Community Health Options, a not-for-profit co-op insurance company based in Maine that also sells health plans in New Hampshire, will limit individual enrollments later this month because of “higher-than-expected claims costs.”
It's an inauspicious sign for the company, which was one of the few successful co-ops created by the Affordable Care Act. Twelve of the ACA's 23 co-ops have folded or are in the process of closing down, all of which occurred this year.
Community Health Options is one of three insurers selling individual plans in Maine and one of five insurers in New Hampshire. Both states use the federal HealthCare.gov website for enrollment. The co-op will stop directly enrolling people in individual coverage on Dec. 15, and people who are signing up for its plans through HealthCare.gov will only have until Dec. 26, the co-op said on its website Wednesday.
The decision to halt enrollment early will not affect current members, and Community Health Options still plans on pursuing small employers into next year. “We aim to resume individual enrollment as soon as possible, but in the meantime continue to focus on group business,” CEO Kevin Lewis said in an e-mail Wednesday.
Community Health Options, which has 76,000 members, was one of the only ACA co-ops that didn't lose money out of the gate. Several of the failed co-ops—written into the ACA as an alternative to the so-called public option—lost millions of dollars due to costly claims. Many older and sicker members chose the co-ops during the first two open enrollments due to their low premiums, but they also used a lot of healthcare services, which crushed the co-ops and their limited financial reserves.
And like UnitedHealth Group, Highmark and other insurers, Community Health Options saw much higher claims costs this year, Lewis said. The co-op lost $17.3 million in the third quarter after staying in the black the first part of the year.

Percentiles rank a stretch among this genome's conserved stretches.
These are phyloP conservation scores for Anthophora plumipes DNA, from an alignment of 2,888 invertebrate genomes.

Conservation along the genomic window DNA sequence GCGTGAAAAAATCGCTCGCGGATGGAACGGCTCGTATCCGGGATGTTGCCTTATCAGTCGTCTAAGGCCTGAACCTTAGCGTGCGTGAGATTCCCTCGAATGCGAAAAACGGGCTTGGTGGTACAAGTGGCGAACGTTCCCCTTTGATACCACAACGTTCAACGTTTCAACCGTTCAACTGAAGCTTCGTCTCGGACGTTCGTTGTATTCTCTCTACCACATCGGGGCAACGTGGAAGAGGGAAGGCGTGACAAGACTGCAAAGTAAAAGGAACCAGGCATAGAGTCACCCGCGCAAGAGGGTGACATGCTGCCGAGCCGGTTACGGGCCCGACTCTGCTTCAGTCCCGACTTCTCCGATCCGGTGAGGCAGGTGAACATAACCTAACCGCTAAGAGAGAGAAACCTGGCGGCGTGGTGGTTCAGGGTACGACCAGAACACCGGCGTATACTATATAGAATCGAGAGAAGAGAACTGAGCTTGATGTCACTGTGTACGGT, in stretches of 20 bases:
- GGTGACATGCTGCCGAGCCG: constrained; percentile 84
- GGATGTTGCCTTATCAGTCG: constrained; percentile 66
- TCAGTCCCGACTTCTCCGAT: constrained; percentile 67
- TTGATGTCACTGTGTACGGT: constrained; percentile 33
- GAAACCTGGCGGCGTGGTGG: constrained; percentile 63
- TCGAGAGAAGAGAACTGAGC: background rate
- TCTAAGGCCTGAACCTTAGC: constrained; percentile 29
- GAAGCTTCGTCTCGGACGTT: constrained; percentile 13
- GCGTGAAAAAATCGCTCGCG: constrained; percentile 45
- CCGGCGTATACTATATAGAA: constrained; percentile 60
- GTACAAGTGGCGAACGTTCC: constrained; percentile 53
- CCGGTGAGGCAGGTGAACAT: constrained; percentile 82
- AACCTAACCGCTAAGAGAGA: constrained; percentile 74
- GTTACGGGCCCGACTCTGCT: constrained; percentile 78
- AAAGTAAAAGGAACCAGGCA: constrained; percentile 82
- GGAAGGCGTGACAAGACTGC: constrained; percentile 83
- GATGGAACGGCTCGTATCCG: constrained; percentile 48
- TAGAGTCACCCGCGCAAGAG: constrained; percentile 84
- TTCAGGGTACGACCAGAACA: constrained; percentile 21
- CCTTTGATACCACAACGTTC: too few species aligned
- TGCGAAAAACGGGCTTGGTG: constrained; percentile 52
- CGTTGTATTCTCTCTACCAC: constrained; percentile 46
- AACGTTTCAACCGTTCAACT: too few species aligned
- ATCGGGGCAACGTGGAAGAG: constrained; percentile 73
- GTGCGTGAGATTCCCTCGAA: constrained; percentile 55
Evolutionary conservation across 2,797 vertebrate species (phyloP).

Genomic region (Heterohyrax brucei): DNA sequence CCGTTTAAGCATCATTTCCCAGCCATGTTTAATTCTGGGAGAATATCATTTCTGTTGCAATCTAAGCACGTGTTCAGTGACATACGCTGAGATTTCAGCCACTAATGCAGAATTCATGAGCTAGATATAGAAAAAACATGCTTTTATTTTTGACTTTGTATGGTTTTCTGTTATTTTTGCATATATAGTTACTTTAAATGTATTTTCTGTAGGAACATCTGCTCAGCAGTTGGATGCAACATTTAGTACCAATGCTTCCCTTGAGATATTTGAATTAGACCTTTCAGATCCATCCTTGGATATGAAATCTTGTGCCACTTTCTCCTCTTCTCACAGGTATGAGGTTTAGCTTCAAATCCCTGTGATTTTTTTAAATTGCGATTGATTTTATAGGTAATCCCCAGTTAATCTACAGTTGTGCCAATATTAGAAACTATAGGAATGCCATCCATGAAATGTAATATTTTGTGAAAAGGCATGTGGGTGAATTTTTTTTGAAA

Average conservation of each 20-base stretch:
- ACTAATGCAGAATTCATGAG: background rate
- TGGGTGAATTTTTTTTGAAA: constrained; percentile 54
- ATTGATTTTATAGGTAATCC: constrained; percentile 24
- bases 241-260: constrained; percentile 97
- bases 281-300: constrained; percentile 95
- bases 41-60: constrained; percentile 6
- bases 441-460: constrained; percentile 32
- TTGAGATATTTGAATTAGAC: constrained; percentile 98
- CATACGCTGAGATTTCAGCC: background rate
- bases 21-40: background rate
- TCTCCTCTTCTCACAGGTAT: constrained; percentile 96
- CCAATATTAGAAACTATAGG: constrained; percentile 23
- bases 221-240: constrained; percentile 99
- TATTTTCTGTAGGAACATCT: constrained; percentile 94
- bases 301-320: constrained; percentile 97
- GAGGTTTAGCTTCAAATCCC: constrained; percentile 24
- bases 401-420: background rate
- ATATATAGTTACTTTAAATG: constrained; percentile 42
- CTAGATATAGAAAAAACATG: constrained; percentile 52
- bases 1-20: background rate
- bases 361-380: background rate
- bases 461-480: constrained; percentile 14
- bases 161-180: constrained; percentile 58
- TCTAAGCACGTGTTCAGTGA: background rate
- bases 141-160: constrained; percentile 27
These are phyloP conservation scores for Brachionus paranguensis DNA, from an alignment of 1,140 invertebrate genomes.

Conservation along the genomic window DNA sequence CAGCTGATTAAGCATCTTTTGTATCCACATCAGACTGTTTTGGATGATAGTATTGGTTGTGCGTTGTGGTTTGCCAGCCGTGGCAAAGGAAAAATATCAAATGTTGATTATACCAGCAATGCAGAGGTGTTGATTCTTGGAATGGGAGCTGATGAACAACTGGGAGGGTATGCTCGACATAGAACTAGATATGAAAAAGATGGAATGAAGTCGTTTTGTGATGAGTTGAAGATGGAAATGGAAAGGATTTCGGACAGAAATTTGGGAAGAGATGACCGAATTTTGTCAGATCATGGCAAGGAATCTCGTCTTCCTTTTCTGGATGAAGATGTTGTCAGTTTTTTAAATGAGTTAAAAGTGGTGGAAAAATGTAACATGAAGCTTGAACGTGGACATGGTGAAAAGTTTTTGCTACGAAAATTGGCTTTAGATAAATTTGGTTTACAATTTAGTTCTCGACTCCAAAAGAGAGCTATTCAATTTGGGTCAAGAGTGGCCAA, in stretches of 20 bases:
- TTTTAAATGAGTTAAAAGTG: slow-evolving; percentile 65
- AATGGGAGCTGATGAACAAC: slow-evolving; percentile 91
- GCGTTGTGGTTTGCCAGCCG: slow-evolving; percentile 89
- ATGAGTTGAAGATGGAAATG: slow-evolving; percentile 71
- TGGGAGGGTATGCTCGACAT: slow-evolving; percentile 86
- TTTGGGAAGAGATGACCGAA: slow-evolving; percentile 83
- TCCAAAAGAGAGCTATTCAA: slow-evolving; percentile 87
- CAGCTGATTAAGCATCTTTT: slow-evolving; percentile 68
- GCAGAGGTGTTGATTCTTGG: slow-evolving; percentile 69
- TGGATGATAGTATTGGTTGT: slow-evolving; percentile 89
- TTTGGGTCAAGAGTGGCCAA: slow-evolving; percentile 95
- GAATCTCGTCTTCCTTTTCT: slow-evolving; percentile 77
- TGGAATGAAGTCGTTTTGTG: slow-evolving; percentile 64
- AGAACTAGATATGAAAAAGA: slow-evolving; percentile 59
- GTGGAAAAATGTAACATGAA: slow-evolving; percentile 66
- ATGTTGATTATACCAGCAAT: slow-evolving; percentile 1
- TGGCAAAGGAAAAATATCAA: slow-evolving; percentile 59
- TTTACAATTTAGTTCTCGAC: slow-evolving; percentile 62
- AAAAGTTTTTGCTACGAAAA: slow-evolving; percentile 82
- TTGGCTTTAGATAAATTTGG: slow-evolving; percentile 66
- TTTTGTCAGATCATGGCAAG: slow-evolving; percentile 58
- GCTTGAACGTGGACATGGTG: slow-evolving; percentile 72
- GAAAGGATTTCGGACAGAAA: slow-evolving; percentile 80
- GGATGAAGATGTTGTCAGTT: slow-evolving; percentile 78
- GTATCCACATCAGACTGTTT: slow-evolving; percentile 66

The ACA's risk corridors program was supposed to reimburse health insurers for early losses, but due to congressional restraints, the CMS was only allowed to pay out 13% of requested risk corridors payments. Many co-ops cited the lack of payments and “political” nature of the ACA as reasons for their demise.
But Community Health Options did not assume the ACA's risk programs into its actuarial predictions when it got off the ground. In 2014, the co-op actually had to pay into the risk corridors program.
“We didn't price with the ACA risk corridors or risk adjustment in mind,” Lewis told Modern Healthcare earlier this year. “We priced according to what we thought was a sufficient amount of premium to cover claims and our administrative load.”
For 2016, Community Health Options altered its premiums in both states. Small-group rates in Maine actually declined by as much as 11%. The highest individual rate increase in Maine was 3.7%. But individual premiums in New Hampshire rose anywhere from 13.8% to 16.7%, according to rate filing data.
Lewis added that there is “no closure on the horizon. This is entirely precautionary in light of the higher claims costs within the individual market.”